How to protect yourself and others from infection as COVID-19 cases increase
Health & Safety Canada Coronavirus COVID-19 Health safety
Answers to the important coronavirus questions
COVID-19 is now impacting the lives of Canadians on many levels and people across the country are seeking answers to numerous important questions they have about the novel coronavirus.
Below is a summary:
What are the symptoms?
Health Canada says those who are infected with COVID-19 may have few, if any symptoms, or may not know they’re infected because symptoms of the novel coronavirus are similar to a cold or flu.
Those symptoms have included fever, cough and difficulty breathing.
Other symptoms can include fatigue, mucus production, muscle or joint pain, sore throat, headache and chills. COVID-19 can sometimes escalate to pneumonia.
According to the Public Health Agency of Canada, 78 per cent of the people confirmed to have COVID-19 in this country have developed a cough, 49 per cent a fever, and 51 per cent have experienced chills.
Symptoms may take up to 14 days to appear after exposure to COVID-19. Health officials are still trying to determine whether the virus can be transmitted to others if someone is not showing symptoms. While experts believe this is possible, it’s considered to be rare.
What should I do if I think I have symptoms?
If you have COVID-19 symptoms, even if they’re mild, stay at home and follow local health authorities’ instructions to self-isolate.
If you feel sick and must visit a health-care professional, Health Canada says you should call ahead or tell them when you arrive that you have a respiratory illness. You may be asked to wear a mask while waiting for or receiving treatment to prevent the spread of the illness.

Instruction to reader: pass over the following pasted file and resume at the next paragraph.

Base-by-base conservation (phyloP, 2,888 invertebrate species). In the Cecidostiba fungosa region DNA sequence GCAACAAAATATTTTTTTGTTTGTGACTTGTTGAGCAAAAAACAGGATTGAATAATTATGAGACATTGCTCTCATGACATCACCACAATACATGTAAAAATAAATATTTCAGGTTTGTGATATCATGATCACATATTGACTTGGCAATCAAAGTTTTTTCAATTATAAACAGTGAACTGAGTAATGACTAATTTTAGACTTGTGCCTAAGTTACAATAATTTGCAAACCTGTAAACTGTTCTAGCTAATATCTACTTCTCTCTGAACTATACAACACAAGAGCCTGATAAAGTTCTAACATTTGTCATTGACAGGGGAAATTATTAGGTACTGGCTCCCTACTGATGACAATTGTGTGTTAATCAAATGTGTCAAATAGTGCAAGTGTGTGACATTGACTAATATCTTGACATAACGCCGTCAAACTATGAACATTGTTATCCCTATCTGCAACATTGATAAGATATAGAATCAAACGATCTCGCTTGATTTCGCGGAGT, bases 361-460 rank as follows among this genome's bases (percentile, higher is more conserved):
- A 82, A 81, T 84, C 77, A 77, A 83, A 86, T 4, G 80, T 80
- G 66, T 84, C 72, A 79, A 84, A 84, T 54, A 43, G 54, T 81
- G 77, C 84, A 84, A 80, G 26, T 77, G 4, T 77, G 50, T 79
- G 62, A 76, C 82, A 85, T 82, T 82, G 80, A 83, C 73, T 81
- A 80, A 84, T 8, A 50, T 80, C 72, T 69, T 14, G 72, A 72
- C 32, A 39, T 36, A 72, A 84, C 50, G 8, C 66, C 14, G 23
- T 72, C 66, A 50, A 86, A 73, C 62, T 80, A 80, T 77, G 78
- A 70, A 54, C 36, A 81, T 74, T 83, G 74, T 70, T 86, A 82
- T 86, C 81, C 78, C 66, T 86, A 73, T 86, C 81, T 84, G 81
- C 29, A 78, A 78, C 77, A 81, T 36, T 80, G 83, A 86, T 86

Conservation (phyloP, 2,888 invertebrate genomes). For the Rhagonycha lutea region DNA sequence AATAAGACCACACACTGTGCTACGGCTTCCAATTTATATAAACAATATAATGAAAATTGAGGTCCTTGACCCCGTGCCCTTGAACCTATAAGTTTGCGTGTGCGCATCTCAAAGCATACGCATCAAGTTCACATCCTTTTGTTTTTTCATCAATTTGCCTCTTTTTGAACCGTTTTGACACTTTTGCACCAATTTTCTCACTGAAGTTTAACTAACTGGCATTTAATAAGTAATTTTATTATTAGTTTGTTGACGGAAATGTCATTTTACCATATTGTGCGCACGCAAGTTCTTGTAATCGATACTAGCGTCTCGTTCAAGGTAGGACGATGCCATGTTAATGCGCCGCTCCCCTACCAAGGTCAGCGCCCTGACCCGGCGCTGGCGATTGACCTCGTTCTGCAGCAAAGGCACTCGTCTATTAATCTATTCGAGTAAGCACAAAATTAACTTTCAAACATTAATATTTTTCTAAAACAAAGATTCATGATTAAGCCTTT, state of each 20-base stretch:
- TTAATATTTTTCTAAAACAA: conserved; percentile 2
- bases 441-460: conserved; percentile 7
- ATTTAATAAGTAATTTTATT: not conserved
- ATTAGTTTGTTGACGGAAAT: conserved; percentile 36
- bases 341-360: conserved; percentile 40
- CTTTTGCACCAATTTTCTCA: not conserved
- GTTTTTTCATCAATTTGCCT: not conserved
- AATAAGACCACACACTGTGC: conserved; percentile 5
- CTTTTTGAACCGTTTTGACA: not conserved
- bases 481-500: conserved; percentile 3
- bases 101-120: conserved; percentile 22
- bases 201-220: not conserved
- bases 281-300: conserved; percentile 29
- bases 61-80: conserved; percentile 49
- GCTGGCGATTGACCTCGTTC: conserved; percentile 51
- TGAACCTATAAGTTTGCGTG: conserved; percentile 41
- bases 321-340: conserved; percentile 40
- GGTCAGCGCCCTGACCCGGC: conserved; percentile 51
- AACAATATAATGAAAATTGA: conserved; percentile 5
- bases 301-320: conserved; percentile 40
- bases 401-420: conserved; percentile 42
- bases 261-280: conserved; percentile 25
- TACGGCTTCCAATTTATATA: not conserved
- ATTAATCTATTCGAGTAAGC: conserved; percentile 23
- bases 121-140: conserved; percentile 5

Tell them your symptoms and travel history and let them know whether you’ve had direct contact with animals or a sick person, especially if they’ve had symptoms.
How sick will I get?
Most people diagnosed with COVID-19 experience mild or moderate symptoms, such as fever and cough, and the vast majority of those who contract the virus recover.
However, for some, especially older adults and those with pre-existing conditions, it can cause more severe illness, such as pneumonia. In some cases, it can be fatal.
As of March 26, six per cent of Canadian cases have required hospitalization, with two per cent of cases requiring admission to the ICU.
The World Health Organization has found that among patients in China, 80 per cent suffered mild cough and fever symptoms while 14 per cent suffered severe symptoms requiring treatment, including being placed on ventilators. A further one per cent lapsed into critical condition with symptoms that could include respiratory failure, septic shock and organ failure or dysfunction.
How do I know if I should be tested for COVID-19?
The best way to determine if you should go to a testing centre is to call your doctor or local public health office.
Canada’s chief public health officer Theresa Tam has said tests are prioritized for certain types of cases: travellers who have symptoms; those with severe respiratory illness, regardless of whether they’ve travelled; people in long-term care facilities with influenza-like illness; and hospital-related illness, including health-care workers who are sick.